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Although the New York Mets are technically sellers at this year’s non-waiver trade deadline, they still believe they can compete in 2019.

Hearing that the New York Mets were planning on being non-waiver trade deadline sellers back in the middle of June was not shocking to anyone. The bigger question, though, was how open they would be to trading from their big-league roster. Initial reports said they were open to entertaining offers on “virtually anyone,” but it appears the deadline will come and go without a huge trade.

Jeurys Familia and Asdrubal Cabrera are already on new teams, while current Mets such as Devin Mesoraco and Jose Bautista could potentially be the next ones to leave town. Any trades involving those guys would be important, but everyone is monitoring the Mets’ rumor mill with three dudes in mind: Noah Syndergaard, Jacob deGrom, and Zack Wheeler.

The possibility of trading Syndergaard or deGrom was always far-fetched, but Wheeler was a more realistic candidate. However, unless something drastic happens before Tuesday at 4:00 p.m. ET, all three hurlers will remain in Queens, according to ESPN’s Buster Olney.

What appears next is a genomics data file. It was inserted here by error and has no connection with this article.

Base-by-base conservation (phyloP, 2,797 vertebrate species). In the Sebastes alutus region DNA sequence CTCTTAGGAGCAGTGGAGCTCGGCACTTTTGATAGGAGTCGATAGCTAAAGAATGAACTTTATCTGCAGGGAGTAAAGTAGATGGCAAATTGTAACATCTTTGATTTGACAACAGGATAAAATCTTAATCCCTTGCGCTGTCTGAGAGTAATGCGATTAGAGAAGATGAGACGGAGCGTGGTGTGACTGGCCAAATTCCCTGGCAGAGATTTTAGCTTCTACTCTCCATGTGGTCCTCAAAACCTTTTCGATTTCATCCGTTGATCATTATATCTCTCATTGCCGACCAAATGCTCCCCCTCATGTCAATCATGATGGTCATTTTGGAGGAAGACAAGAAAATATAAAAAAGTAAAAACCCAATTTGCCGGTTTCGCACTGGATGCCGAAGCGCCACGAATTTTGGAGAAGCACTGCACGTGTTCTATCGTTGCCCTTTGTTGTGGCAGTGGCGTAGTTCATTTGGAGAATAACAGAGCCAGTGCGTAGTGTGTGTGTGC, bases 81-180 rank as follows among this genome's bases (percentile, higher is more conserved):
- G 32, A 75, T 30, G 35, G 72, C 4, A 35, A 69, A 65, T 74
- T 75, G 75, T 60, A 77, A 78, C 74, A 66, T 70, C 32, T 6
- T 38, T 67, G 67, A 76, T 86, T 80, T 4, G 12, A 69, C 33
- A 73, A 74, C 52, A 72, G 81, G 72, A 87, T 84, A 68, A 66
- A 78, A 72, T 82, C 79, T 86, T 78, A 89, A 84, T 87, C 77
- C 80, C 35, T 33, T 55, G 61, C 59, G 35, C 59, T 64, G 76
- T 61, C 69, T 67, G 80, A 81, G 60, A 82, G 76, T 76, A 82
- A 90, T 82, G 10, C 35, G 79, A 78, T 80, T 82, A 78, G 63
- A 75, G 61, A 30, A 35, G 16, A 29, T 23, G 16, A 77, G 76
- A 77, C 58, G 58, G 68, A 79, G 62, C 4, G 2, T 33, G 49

It’s easy to argue this strategy on both ends of the spectrum. For those in favor of trading away Wheeler — who may never see his trade value this high again — New York could receive a meaningful prospect package (even if it’s not their current asking price). Plus, dealing the right-hander doesn’t mean a full rebuild is in the works, either — with Syndergaard and deGrom leading the way, the Mets’ desire of competing in 2019 would still be intact.

On the other hand, having these three together and healthy (assuming Wheeler continues showing he’s the pitcher they’ve seen since June 1) is a terrific base for a contending ball club. There’s only one caveat, though: the front office will then need to fill legitimate holes throughout the remainder of the roster before next April.

Having these pitchers — we can throw lefty Steven Matz in there, too — is what the organization was waiting for throughout the most recent rebuild. Now is the time they’re supposed to reap the benefits! But in order to do that, they must come up with an answer at catcher and second base, along with some backend starters and likely help for the bullpen.

Doing so will involve taking some risks and making some bold(er) moves this winter. No rebuild is awesome news, but if there aren’t significant changes to roster weak spots by next spring, there’s a bigger problem going on here.

Matt Musico is an editor for ESNY. He’s been writing about baseball and the Mets for the past decade. His work has been featured on numberFire, MetsMerized Online, Bleacher Report, and Yahoo! Sports.